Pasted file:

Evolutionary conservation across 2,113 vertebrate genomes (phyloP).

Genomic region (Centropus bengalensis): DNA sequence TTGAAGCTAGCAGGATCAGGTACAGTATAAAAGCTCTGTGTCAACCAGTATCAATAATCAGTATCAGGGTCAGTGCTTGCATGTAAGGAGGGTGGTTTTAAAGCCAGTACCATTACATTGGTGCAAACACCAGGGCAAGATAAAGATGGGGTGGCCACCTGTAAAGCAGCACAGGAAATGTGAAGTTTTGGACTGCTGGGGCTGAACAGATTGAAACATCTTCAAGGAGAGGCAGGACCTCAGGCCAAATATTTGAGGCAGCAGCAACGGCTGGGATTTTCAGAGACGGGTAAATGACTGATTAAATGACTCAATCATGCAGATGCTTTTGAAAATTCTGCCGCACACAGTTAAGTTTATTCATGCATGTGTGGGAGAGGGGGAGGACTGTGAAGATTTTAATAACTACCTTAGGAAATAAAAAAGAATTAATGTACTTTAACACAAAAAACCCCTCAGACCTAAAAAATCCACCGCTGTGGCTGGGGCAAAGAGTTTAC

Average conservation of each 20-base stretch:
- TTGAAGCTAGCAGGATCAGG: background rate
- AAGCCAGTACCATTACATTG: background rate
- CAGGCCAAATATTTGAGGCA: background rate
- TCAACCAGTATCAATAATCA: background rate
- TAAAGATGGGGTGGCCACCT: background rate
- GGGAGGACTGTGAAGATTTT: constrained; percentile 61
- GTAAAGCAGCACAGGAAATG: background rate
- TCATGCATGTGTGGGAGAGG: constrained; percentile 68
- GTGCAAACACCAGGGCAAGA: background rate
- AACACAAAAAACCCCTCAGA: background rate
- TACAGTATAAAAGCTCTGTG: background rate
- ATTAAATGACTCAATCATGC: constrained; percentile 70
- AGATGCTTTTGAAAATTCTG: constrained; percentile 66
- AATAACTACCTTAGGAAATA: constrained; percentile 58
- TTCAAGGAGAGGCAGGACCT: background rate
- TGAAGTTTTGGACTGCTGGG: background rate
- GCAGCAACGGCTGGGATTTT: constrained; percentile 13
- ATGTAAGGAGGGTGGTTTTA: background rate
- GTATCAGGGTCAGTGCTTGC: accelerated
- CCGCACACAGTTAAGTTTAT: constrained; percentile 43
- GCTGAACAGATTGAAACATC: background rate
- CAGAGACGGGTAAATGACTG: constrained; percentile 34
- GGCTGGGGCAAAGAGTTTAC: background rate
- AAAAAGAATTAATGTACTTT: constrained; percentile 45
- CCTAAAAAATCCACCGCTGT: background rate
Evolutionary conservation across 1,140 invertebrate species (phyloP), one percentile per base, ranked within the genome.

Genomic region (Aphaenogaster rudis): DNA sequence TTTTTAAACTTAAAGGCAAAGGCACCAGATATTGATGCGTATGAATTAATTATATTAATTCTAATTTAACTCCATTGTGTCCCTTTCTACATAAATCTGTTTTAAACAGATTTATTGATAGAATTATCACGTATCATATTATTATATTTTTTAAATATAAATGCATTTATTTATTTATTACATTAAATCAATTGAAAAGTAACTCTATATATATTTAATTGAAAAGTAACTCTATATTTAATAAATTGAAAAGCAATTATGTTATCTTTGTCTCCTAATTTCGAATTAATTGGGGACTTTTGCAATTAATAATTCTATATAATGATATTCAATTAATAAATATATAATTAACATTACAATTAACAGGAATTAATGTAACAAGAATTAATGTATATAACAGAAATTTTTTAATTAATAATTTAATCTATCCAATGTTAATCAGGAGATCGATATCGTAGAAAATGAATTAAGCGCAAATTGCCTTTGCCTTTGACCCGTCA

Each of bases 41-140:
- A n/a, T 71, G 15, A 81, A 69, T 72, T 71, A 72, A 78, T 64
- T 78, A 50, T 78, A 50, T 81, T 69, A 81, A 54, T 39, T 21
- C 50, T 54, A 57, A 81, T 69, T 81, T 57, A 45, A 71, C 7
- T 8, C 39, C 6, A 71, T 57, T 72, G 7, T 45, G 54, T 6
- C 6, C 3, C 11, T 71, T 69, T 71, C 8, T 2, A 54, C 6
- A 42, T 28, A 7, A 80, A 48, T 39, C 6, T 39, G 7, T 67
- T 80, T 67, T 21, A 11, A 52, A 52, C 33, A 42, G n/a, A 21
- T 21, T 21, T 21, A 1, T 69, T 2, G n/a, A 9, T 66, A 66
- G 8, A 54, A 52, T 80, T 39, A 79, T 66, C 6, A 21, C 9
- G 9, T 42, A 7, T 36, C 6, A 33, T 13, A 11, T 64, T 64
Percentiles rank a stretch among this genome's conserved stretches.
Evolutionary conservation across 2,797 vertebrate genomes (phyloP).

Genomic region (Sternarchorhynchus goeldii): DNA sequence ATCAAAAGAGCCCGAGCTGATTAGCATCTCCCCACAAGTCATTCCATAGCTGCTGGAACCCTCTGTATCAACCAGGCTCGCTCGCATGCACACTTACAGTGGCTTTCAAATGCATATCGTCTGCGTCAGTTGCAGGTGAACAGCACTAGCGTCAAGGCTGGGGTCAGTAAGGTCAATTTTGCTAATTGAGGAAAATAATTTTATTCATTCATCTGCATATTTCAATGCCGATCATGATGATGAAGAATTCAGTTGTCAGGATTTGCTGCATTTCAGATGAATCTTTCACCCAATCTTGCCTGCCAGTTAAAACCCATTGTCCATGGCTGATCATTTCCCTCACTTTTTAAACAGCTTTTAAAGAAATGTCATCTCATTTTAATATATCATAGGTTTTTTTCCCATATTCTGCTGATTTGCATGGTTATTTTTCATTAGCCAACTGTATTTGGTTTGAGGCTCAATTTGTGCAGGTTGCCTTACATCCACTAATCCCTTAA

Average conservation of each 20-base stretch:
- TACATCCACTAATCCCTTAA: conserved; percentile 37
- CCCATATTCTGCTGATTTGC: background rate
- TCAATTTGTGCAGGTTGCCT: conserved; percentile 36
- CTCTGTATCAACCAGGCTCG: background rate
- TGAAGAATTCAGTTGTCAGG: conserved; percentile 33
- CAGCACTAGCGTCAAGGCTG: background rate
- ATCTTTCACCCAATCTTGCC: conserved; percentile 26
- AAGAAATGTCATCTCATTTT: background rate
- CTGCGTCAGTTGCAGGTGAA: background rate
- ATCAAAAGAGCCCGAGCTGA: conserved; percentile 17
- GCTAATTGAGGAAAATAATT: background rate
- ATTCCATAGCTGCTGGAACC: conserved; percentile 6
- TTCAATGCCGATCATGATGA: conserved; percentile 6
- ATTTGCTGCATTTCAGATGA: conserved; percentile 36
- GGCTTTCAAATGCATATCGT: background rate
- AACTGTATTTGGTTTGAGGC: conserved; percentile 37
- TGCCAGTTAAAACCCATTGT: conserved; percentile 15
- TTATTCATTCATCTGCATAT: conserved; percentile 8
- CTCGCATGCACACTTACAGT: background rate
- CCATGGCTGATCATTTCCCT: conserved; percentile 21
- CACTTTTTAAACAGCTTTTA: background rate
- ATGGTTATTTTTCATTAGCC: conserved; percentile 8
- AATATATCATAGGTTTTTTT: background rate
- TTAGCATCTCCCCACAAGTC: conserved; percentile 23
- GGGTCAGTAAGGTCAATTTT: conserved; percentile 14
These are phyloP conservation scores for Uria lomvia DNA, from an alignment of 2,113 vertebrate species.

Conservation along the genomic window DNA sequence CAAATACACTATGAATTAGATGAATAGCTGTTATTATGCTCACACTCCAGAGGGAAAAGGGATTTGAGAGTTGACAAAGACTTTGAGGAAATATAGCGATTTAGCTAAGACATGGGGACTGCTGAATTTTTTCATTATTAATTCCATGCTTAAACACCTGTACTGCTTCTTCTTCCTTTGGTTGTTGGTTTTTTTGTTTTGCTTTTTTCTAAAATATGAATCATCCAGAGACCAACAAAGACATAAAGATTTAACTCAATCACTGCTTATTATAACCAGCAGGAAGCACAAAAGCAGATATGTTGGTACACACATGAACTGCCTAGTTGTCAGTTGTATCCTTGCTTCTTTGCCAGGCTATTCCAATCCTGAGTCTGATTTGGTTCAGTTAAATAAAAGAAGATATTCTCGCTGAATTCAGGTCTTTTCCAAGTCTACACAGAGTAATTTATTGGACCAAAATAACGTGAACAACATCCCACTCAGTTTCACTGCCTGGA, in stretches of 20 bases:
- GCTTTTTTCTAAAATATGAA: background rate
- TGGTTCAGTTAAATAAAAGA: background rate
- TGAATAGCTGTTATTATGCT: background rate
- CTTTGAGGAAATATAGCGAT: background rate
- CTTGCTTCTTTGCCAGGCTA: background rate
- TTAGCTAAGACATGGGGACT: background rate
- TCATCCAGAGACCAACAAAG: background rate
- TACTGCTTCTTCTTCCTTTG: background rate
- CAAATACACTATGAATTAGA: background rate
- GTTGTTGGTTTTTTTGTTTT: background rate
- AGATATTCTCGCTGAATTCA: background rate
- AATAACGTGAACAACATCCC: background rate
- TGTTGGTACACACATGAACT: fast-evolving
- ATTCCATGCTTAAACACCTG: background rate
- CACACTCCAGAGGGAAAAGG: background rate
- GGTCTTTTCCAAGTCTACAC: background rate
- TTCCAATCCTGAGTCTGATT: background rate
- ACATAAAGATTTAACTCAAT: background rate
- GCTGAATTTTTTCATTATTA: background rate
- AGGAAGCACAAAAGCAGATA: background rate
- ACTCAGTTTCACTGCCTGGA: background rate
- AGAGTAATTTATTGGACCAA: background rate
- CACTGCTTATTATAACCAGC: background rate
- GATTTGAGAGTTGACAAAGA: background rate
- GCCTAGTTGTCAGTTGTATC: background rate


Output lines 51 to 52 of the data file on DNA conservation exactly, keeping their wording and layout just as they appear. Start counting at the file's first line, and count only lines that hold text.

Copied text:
- CAGCACTAGCGTCAAGGCTG: background rate
- ATCTTTCACCCAATCTTGCC: conserved; percentile 26